“Can we set the tent up out by the beaver pond?”
“We’ll take the dog.”
It was the first time my parents let my sister and I spend the night in a tent out of sight of the house. I was eight years old. Dad walked us to where the tent was pitched that evening, got us settled in our bags, gave us the final warning about not moving until he came back in the morning, called Pup Pup (a 50-pound barrel of black fur), and zipped up the tent flap.
Giggles and laughter faded as we tired and darkness fell. Suddenly, Pup Pup was growling and barking. We screamed so hard for so long I was sure Dad would hear us in the house, but he never came. Pup Pup stopped growling, eventually we settled, and somehow we all drifted back off to sleep. Morning came, Dad unzipped the tent, and we spilled out with tales of the excitement. Dad looked around and off to one side of the tent he saw the cougar’s track. That was the last time we were ever allowed to camp away from the house.
Stalking cougars in the night, racing electrical storms, dodging rattlesnakes, climbing hoodoos, sweet-talking bears, avoiding avalanches, spotting ticks, traversing glacial streams, smelling rock jasmine – there is nothing quite like life in the great outdoors. I’m stoked to introduce the new Brooks-Range blog: B-R Dispatch. It’s going to cover the outdoor experience: adventures, mishaps, humour, facts, gear, planning, know-how, and more.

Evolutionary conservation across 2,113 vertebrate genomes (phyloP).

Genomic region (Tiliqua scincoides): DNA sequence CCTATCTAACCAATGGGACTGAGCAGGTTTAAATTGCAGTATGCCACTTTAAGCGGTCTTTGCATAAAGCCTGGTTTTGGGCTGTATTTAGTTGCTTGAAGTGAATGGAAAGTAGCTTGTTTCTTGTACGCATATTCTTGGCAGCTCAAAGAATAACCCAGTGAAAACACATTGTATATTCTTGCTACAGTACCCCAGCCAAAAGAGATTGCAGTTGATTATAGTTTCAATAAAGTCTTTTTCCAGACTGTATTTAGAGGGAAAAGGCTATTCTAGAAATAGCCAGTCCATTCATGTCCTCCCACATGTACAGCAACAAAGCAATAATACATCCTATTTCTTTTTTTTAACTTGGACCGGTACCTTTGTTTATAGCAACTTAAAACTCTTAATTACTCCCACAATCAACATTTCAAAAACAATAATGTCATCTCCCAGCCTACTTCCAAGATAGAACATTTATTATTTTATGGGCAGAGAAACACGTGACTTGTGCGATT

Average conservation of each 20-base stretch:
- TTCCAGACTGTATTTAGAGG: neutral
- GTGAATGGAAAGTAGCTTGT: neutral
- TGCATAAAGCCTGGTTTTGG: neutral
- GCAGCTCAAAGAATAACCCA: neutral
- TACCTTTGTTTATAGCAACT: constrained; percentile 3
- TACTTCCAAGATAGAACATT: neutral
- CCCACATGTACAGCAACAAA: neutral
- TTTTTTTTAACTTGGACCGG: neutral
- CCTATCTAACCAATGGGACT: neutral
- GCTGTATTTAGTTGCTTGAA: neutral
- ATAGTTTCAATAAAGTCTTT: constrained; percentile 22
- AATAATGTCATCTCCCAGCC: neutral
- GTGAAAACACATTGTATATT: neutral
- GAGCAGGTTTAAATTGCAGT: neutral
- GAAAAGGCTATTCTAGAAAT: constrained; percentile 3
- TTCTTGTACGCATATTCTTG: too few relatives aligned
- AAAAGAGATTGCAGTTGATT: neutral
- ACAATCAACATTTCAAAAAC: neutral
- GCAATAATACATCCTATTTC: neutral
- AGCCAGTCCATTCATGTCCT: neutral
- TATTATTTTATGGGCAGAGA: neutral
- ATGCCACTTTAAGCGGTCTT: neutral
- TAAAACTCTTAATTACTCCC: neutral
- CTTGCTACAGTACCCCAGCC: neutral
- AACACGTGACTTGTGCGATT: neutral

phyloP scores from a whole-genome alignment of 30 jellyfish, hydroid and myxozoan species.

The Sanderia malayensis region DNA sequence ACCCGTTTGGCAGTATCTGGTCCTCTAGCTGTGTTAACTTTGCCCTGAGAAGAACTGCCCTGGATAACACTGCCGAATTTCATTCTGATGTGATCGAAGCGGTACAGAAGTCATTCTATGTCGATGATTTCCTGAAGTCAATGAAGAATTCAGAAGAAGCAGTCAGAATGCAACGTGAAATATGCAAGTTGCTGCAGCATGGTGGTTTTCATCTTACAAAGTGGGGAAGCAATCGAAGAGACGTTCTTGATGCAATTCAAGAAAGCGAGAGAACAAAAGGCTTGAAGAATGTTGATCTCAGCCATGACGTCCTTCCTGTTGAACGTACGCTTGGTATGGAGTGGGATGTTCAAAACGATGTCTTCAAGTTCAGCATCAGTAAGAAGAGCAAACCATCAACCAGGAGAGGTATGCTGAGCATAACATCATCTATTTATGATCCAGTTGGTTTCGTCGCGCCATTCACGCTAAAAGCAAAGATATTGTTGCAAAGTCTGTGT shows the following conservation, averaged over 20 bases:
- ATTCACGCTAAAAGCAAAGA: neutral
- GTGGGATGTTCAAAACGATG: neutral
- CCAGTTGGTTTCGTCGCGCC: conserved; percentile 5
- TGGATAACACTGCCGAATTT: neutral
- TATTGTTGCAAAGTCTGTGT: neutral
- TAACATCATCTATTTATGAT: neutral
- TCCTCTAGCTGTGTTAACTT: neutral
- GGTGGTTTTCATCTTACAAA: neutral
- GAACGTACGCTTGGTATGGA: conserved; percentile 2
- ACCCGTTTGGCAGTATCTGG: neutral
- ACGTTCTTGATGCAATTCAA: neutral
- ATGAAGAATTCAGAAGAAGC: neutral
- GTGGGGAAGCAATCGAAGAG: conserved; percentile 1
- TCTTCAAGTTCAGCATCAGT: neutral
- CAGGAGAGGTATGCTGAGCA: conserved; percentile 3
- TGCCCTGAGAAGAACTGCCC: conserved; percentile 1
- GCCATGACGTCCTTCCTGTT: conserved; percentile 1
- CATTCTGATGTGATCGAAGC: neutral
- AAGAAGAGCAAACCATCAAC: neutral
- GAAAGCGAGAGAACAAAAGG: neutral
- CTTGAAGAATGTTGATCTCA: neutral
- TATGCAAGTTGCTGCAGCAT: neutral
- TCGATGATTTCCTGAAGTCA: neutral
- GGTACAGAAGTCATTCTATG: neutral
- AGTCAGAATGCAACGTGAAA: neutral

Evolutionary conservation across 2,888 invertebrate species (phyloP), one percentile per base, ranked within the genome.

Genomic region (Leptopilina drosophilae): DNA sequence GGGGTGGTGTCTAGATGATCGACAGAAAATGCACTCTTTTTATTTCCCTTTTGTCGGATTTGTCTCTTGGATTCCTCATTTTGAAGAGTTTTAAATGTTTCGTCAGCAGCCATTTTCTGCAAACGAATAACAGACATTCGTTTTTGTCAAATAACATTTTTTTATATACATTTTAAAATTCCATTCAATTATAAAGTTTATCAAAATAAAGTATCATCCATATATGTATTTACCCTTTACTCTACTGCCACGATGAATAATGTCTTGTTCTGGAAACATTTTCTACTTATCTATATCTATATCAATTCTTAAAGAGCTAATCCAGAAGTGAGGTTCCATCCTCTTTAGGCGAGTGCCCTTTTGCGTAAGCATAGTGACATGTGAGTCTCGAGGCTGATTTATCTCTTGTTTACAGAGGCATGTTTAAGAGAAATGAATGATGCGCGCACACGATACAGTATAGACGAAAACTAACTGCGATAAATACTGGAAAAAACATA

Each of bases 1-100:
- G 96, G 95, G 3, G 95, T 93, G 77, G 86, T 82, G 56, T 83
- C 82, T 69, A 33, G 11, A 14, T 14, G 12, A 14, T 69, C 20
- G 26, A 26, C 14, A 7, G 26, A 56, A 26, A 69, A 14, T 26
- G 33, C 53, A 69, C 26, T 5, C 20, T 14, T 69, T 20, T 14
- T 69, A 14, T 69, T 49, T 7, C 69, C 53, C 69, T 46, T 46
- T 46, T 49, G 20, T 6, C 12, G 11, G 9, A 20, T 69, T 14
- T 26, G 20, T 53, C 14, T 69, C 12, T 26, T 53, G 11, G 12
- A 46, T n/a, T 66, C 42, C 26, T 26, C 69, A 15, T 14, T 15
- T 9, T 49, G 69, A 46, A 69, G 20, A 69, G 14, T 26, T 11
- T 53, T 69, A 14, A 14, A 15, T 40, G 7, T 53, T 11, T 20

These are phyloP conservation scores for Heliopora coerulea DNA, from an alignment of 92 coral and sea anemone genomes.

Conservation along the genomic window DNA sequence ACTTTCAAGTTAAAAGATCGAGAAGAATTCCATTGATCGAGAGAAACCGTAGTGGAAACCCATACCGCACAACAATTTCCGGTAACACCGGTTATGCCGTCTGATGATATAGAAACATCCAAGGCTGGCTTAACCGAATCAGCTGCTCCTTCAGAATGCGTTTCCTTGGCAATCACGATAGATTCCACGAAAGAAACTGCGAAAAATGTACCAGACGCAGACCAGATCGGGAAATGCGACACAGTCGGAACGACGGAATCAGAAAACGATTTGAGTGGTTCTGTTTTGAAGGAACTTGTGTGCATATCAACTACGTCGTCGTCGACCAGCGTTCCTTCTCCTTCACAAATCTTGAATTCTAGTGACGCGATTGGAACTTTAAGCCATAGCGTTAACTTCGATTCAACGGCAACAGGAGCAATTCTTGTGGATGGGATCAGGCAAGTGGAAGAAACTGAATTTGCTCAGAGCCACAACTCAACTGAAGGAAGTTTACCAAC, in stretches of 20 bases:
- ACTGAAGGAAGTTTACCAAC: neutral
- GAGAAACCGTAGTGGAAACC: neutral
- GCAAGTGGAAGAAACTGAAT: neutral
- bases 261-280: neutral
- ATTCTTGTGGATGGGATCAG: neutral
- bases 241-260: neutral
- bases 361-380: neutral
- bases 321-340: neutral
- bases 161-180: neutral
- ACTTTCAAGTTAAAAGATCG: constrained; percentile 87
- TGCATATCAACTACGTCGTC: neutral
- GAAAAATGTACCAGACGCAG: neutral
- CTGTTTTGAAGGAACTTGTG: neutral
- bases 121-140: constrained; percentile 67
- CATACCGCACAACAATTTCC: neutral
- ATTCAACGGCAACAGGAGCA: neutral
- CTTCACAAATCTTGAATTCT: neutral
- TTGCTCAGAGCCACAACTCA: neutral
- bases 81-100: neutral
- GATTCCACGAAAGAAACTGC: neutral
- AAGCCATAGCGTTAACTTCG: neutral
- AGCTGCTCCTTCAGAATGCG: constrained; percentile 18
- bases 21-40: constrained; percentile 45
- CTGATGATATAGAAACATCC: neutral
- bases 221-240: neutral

I fell in love with the outdoors as a child on the islands of British Columbia’s coast; discovered the mountains as a teen when I spent a summer working with a youth crew in B.C.’s Mt. Robson Provincial Park; and turned that passion into a career as an interpretive naturalist in Alberta’s Kananaskis Country as an adult. Leaving the Parks Service to pursue a second career as a freelance writer gave me more time to play outside.
Some would look at the stacks of books and papers that clutter my office and say that I use the outdoors as an excuse to escape cleaning. They might be right. There is a freedom that comes when truck is locked and the backpack belt is clicked in place or the skis are fastened or the paddle is in hand. The baggage of home is pushed to the farthest recesses of the mind and all that matters is living in the moment.
And the moment is now. Hi, my name is Megan Kopp and each week I’m going to share my perspective on being outside. I hope you’ll join me!